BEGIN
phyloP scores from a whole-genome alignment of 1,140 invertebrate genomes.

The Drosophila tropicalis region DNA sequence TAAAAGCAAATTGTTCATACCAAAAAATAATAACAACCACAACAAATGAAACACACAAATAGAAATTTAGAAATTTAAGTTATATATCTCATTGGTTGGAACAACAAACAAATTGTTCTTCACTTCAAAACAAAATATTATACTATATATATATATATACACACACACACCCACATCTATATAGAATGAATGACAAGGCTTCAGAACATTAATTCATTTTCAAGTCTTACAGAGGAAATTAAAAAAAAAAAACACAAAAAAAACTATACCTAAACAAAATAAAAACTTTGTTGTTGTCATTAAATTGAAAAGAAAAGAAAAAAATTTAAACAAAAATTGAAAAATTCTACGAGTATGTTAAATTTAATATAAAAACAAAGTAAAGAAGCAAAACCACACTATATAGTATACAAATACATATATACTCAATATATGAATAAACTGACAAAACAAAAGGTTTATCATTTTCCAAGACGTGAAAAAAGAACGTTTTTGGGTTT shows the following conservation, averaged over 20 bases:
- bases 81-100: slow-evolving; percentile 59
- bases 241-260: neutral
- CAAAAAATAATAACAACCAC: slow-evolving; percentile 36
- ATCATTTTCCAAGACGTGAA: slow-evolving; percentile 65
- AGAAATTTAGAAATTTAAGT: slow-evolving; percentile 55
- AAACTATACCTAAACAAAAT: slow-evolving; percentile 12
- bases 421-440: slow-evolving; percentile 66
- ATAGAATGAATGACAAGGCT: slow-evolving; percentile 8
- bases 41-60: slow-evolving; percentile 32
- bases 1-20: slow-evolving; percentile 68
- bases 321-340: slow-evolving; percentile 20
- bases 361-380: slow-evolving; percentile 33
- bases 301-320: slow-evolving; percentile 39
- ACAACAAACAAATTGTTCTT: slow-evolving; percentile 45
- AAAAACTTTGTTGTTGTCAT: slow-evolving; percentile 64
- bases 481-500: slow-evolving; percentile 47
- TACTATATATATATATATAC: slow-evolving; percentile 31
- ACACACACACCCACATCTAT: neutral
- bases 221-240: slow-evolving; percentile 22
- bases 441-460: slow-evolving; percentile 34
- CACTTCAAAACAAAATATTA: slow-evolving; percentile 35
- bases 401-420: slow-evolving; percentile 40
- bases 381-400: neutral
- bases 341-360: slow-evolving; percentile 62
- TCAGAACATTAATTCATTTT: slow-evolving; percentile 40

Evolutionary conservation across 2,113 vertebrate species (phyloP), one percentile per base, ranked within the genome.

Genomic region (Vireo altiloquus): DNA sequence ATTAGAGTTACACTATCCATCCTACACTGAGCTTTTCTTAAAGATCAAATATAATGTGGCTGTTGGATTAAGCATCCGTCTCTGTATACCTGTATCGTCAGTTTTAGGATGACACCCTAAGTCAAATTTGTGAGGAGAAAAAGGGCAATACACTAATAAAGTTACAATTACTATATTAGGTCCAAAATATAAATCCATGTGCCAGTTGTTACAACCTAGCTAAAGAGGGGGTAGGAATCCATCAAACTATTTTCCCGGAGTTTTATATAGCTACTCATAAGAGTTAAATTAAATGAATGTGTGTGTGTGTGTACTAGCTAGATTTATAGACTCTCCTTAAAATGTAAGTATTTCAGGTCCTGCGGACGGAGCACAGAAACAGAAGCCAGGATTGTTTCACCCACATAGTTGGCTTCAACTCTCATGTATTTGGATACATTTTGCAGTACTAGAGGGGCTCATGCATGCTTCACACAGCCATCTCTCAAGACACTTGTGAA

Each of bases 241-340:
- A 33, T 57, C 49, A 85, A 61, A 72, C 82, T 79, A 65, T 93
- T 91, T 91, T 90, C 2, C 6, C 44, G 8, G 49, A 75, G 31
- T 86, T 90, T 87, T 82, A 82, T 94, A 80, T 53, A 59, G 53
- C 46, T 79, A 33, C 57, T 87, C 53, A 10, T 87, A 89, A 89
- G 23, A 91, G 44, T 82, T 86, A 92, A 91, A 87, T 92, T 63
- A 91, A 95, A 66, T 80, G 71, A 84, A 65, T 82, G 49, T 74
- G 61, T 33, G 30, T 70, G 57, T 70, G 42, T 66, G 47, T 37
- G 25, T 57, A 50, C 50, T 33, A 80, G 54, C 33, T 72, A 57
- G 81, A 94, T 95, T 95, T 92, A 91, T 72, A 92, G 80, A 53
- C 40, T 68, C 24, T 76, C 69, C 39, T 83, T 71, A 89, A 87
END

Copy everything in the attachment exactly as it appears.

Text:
phyloP scores from a whole-genome alignment of 1,140 invertebrate genomes.

The Drosophila tropicalis region DNA sequence TAAAAGCAAATTGTTCATACCAAAAAATAATAACAACCACAACAAATGAAACACACAAATAGAAATTTAGAAATTTAAGTTATATATCTCATTGGTTGGAACAACAAACAAATTGTTCTTCACTTCAAAACAAAATATTATACTATATATATATATATACACACACACACCCACATCTATATAGAATGAATGACAAGGCTTCAGAACATTAATTCATTTTCAAGTCTTACAGAGGAAATTAAAAAAAAAAAACACAAAAAAAACTATACCTAAACAAAATAAAAACTTTGTTGTTGTCATTAAATTGAAAAGAAAAGAAAAAAATTTAAACAAAAATTGAAAAATTCTACGAGTATGTTAAATTTAATATAAAAACAAAGTAAAGAAGCAAAACCACACTATATAGTATACAAATACATATATACTCAATATATGAATAAACTGACAAAACAAAAGGTTTATCATTTTCCAAGACGTGAAAAAAGAACGTTTTTGGGTTT shows the following conservation, averaged over 20 bases:
- bases 81-100: slow-evolving; percentile 59
- bases 241-260: neutral
- CAAAAAATAATAACAACCAC: slow-evolving; percentile 36
- ATCATTTTCCAAGACGTGAA: slow-evolving; percentile 65
- AGAAATTTAGAAATTTAAGT: slow-evolving; percentile 55
- AAACTATACCTAAACAAAAT: slow-evolving; percentile 12
- bases 421-440: slow-evolving; percentile 66
- ATAGAATGAATGACAAGGCT: slow-evolving; percentile 8
- bases 41-60: slow-evolving; percentile 32
- bases 1-20: slow-evolving; percentile 68
- bases 321-340: slow-evolving; percentile 20
- bases 361-380: slow-evolving; percentile 33
- bases 301-320: slow-evolving; percentile 39
- ACAACAAACAAATTGTTCTT: slow-evolving; percentile 45
- AAAAACTTTGTTGTTGTCAT: slow-evolving; percentile 64
- bases 481-500: slow-evolving; percentile 47
- TACTATATATATATATATAC: slow-evolving; percentile 31
- ACACACACACCCACATCTAT: neutral
- bases 221-240: slow-evolving; percentile 22
- bases 441-460: slow-evolving; percentile 34
- CACTTCAAAACAAAATATTA: slow-evolving; percentile 35
- bases 401-420: slow-evolving; percentile 40
- bases 381-400: neutral
- bases 341-360: slow-evolving; percentile 62
- TCAGAACATTAATTCATTTT: slow-evolving; percentile 40

Evolutionary conservation across 2,113 vertebrate species (phyloP), one percentile per base, ranked within the genome.

Genomic region (Vireo altiloquus): DNA sequence ATTAGAGTTACACTATCCATCCTACACTGAGCTTTTCTTAAAGATCAAATATAATGTGGCTGTTGGATTAAGCATCCGTCTCTGTATACCTGTATCGTCAGTTTTAGGATGACACCCTAAGTCAAATTTGTGAGGAGAAAAAGGGCAATACACTAATAAAGTTACAATTACTATATTAGGTCCAAAATATAAATCCATGTGCCAGTTGTTACAACCTAGCTAAAGAGGGGGTAGGAATCCATCAAACTATTTTCCCGGAGTTTTATATAGCTACTCATAAGAGTTAAATTAAATGAATGTGTGTGTGTGTGTACTAGCTAGATTTATAGACTCTCCTTAAAATGTAAGTATTTCAGGTCCTGCGGACGGAGCACAGAAACAGAAGCCAGGATTGTTTCACCCACATAGTTGGCTTCAACTCTCATGTATTTGGATACATTTTGCAGTACTAGAGGGGCTCATGCATGCTTCACACAGCCATCTCTCAAGACACTTGTGAA

Each of bases 241-340:
- A 33, T 57, C 49, A 85, A 61, A 72, C 82, T 79, A 65, T 93
- T 91, T 91, T 90, C 2, C 6, C 44, G 8, G 49, A 75, G 31
- T 86, T 90, T 87, T 82, A 82, T 94, A 80, T 53, A 59, G 53
- C 46, T 79, A 33, C 57, T 87, C 53, A 10, T 87, A 89, A 89
- G 23, A 91, G 44, T 82, T 86, A 92, A 91, A 87, T 92, T 63
- A 91, A 95, A 66, T 80, G 71, A 84, A 65, T 82, G 49, T 74
- G 61, T 33, G 30, T 70, G 57, T 70, G 42, T 66, G 47, T 37
- G 25, T 57, A 50, C 50, T 33, A 80, G 54, C 33, T 72, A 57
- G 81, A 94, T 95, T 95, T 92, A 91, T 72, A 92, G 80, A 53
- C 40, T 68, C 24, T 76, C 69, C 39, T 83, T 71, A 89, A 87